Never meet your grail knives?

Discussion in 'General Knife Discussion' started by b00n, Aug 15, 2018.

  1. Dan of Bazz Clazz

    Dan of Bazz Clazz

    May 10, 2017
    For me it has been the opposite of some here. Before I started collecting and became a member of BF, I really only had 1 grail knife. A Bob Loveless. However, since being exposed to all of the obsessive knif knuts on BF, I now have a bunch of grail knives. So thanks to all you F*****rs for that! :rolleyes:

    For the longest time I would grit my teeth at all the accolades I would hear about CRK and Shiro knives. I thought the prices were outrageous and could not imagining myself paying that kind of money for a knife. Even though I had also been progressing down the knif knut timeline of infection, where once $50 would buy more knife than I would ever need, it now seems perfectly reasonable to plop down $200 for a knife. I still felt that $500 - $1K was absurd. But then I walked into Recon 1 in Tarzana....

    After picking up and holding examples of both Sibenza's and Mnandi's, as well as Shirogorov's I can now say I have new grail knives BECAUSE I pick them up and handled them. I can see myself buying any of them and not being disappointed. Of course, I say that without having either the money or the knives. If I had the money, and then have the knife and not the money, I can't say for certain that buyer's remorse might set in.

    All I can say is that right now, I have remorse for not having the money in the first place. So the worst case scenario of buyers remorse leaves me with the same feeling I have right now and a new grail knife. Winning!

    I have of course been turned on to more grail knives, from my own explorations and BF exposure. I can't predict the same outcome should I ever come into possession of a:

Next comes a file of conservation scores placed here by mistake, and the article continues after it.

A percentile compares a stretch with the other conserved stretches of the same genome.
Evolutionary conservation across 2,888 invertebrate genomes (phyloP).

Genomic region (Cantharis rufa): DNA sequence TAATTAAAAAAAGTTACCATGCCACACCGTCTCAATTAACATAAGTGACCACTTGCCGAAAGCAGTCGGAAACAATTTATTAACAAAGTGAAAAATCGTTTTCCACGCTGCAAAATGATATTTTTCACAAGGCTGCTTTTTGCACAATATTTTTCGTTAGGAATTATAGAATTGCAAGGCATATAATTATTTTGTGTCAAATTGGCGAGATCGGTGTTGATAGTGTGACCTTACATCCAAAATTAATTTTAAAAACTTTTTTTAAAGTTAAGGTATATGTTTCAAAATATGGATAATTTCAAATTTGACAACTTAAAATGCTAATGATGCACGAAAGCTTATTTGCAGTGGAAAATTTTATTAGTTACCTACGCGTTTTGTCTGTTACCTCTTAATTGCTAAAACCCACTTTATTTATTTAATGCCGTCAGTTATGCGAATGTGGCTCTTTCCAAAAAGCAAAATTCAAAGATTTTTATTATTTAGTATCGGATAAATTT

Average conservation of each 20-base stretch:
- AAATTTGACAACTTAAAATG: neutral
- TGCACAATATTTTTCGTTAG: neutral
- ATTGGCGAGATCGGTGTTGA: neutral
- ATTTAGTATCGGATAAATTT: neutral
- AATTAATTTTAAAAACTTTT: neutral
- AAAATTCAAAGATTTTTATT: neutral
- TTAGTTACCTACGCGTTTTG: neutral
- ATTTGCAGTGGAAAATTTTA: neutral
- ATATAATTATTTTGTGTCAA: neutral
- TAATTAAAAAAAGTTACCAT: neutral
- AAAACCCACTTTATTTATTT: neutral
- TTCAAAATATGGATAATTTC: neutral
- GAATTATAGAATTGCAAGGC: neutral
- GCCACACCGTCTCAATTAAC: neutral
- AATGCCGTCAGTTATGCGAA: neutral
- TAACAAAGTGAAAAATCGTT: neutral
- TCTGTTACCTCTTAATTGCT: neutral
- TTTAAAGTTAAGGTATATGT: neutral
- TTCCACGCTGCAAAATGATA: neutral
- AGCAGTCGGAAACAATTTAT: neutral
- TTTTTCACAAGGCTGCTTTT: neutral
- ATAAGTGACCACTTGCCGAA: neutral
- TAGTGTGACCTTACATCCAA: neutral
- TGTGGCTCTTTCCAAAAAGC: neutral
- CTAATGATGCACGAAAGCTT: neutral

Ron Lake - folder
    George Herron - Model 6 drop point
    Scott Sawby - Bittern, Swift, or Tern
    Stan Wilson - NFF
    Jefffery Harkins - Italia
    Lone Wolf - Paul Defender
    Arbalete G. David - Thiers in Mammoth tooth & Damascus
    or even my closest to being bought that I am saving for now...
    Arno Bernard - Wild Dog w Mammoth tooth scales.

    Sure I may be disappointed if I ever actually get one of these.
    I've done a lot of stupider things in my life.

    But I haven't done any lately, so I may be due for another anyway.
    I'm willing to take that risk! :D
  2. laurin

    laurin Gold Member Gold Member

    Sep 5, 2007

    How can be better , even MUCH better flipping action than MRBS or CD Shirogorov? Is it possible to measure it such or how?
  3. Dan of Bazz Clazz

    Dan of Bazz Clazz

    May 10, 2017
    Not sure I completely agree with that statement.
    When I first got married, I was honestly amazed by the woman I married.
    And I can truly say that for 18 years now, ever since the divorce, I am still amazed that I ever felt that way in the first place. :confused:

    Amazement can last after all.
  4. b00n


    Dec 15, 2016
    I think how much you like the action is subjective to a good degree, a blade can fly out and fall shut like a guillotine and somebody loves that type of action the next person night prefer a little smooth resistance like a Sebenza has.
    My ZT's have good action, fly open, drop shut, but the Reate's feel better, the close slower, more...deliberate and controlled.
    Mo2 and Quiet like this.
  5. b00n


    Dec 15, 2016
    You shouldn't compare your wife to knives...way too much room for inappropriate puns and questions :D
    In any case I am happy you found your grail wife ;) :thumbsup:
    Pomsbz likes this.
  6. microbe


    Apr 6, 2016
    As a knife basically is a tool, obtaining a grail knife will always put you in a dilemma.
    Will you, as a knife nut, use it for it's great tool properties, considering the rarity and the value it represents? Use will cause wear. Would you dare to dull the edge by actually cutting things, even sharpen it so you depreciate the value as it is no longer BNIB. Suppose you damage it, or heaven forbid - loose it - could you even find or afford another one to replace it with?
    Or will you, not being Rockefeller, recognize the grail value and stick it in a display case or a safe, devoid of any use as the superb tool it is, only to be taken out to fondle while mumbling "My precious", satisfying materialistic ownership and bragging rights?

    To steer clear of that dilemma, I no longer chase grail knives. Yeah, it is cool to have bragging rights, but in the end, I like a well functioning and good user knife I can sharpen if it needs a touch up, with no worries if I scratch or ding it, and that can be replaced in case of loss.